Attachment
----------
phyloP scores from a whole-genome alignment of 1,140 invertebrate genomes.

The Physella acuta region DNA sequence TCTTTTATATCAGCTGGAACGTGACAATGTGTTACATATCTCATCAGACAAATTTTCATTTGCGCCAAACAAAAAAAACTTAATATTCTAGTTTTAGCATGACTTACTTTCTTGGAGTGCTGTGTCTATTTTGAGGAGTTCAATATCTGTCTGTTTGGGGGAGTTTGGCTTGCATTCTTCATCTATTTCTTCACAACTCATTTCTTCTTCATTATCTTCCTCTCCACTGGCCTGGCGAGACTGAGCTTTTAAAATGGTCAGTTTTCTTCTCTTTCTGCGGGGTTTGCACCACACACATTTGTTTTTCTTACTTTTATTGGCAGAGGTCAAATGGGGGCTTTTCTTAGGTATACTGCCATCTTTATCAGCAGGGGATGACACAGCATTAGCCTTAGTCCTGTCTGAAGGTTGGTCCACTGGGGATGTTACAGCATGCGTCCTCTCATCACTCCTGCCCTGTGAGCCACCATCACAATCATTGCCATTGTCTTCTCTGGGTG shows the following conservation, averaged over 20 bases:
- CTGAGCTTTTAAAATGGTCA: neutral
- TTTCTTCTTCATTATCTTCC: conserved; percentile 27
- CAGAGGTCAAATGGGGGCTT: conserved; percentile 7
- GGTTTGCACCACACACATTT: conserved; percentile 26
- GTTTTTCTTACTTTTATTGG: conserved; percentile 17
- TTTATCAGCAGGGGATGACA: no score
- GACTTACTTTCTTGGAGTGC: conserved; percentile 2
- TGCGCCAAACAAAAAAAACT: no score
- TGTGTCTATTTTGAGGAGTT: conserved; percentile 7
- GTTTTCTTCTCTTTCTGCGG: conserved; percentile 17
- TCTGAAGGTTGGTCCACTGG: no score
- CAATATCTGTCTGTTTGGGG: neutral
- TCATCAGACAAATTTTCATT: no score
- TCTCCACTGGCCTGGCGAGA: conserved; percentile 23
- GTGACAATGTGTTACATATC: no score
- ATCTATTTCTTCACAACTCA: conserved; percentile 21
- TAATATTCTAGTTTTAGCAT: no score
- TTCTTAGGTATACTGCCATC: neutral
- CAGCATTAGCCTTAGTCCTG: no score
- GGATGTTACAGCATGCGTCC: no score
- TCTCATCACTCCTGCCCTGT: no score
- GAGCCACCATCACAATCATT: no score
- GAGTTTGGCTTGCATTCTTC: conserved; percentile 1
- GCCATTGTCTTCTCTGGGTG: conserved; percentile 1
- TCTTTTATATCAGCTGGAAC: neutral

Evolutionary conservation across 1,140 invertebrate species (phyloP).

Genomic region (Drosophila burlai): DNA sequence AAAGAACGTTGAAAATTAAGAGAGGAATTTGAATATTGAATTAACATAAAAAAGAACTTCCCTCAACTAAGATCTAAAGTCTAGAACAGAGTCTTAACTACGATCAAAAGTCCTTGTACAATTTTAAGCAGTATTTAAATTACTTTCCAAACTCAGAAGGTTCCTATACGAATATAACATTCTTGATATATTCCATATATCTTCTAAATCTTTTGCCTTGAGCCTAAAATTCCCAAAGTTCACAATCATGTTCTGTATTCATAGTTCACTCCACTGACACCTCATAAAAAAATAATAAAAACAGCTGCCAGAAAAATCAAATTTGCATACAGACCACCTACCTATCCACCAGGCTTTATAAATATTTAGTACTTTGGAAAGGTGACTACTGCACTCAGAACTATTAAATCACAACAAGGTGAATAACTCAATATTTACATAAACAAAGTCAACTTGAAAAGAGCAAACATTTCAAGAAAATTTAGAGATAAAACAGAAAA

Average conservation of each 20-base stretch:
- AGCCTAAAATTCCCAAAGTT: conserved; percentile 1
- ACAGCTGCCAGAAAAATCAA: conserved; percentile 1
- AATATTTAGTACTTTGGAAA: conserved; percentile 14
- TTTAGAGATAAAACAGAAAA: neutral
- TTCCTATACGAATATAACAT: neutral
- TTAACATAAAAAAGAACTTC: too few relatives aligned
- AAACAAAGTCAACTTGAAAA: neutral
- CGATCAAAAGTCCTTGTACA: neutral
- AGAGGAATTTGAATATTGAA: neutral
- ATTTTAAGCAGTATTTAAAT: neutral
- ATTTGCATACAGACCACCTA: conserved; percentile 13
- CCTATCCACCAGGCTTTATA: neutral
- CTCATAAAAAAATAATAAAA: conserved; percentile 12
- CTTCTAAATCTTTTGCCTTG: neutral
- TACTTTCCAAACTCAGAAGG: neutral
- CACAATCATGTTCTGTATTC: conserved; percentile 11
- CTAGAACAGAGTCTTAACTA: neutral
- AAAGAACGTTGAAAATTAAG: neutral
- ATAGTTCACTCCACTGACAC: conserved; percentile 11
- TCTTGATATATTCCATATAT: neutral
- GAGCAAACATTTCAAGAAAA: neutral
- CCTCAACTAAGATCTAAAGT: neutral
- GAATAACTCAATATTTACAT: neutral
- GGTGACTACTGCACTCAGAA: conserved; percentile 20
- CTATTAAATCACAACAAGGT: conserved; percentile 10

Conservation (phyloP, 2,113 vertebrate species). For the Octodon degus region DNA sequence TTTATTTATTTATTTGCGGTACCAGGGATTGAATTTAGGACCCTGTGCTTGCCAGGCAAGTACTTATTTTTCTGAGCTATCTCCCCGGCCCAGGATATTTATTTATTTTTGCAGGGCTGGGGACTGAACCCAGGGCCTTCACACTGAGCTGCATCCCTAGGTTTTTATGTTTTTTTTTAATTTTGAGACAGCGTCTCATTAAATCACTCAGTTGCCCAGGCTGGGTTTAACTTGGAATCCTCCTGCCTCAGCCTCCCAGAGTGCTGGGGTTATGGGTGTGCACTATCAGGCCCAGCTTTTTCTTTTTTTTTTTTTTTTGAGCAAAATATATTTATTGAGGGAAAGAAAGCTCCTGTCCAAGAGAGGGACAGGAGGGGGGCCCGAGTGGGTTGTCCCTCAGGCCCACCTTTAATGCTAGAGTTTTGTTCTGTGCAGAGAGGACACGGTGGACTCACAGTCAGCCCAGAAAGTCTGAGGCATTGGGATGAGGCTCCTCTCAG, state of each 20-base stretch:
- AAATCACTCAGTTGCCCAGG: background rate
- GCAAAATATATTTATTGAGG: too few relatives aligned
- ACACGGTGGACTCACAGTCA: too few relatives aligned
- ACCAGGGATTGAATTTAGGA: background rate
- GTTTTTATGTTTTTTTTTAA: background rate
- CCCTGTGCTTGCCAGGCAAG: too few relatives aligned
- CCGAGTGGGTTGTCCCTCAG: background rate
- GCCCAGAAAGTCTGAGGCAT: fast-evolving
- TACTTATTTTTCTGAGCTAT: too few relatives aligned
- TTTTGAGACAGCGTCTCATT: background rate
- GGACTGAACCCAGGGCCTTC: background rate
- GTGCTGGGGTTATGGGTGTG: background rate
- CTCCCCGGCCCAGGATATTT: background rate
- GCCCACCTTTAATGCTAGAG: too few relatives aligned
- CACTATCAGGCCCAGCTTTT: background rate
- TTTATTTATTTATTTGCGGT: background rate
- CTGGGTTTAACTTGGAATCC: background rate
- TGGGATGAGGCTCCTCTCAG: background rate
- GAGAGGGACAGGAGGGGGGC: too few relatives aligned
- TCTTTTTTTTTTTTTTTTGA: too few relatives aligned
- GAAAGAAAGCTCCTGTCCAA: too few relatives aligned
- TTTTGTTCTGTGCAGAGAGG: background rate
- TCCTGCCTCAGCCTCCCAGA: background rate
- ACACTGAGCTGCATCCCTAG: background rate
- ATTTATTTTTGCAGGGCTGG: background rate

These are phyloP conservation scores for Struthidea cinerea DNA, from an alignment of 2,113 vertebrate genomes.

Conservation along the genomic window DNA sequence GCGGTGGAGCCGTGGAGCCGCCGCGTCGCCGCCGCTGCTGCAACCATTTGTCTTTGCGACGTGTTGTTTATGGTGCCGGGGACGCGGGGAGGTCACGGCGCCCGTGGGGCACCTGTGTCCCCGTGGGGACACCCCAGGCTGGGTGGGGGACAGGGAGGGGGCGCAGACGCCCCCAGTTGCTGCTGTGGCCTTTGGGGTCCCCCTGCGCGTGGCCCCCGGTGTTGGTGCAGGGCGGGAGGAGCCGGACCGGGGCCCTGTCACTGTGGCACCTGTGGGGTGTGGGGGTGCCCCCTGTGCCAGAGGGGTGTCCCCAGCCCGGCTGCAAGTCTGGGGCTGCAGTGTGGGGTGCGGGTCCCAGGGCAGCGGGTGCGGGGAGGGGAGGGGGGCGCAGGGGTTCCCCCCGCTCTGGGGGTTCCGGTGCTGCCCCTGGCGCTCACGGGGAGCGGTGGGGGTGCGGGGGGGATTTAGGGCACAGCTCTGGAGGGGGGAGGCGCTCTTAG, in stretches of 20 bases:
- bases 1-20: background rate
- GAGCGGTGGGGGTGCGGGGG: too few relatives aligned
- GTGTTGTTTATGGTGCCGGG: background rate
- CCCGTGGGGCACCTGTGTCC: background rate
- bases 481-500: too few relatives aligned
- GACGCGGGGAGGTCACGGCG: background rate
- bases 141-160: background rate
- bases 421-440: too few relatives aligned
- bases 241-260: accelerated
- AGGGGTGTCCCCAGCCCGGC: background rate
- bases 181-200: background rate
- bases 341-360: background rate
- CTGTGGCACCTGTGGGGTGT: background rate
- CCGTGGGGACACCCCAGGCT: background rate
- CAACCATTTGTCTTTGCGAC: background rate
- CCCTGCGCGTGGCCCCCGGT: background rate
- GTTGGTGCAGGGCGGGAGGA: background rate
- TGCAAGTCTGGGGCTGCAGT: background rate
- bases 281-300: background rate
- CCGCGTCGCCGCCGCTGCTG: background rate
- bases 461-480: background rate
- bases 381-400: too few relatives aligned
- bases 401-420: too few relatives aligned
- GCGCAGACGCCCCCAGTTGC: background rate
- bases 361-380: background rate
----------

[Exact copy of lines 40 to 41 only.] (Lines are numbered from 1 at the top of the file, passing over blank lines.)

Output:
- ATTTTAAGCAGTATTTAAAT: neutral
- ATTTGCATACAGACCACCTA: conserved; percentile 13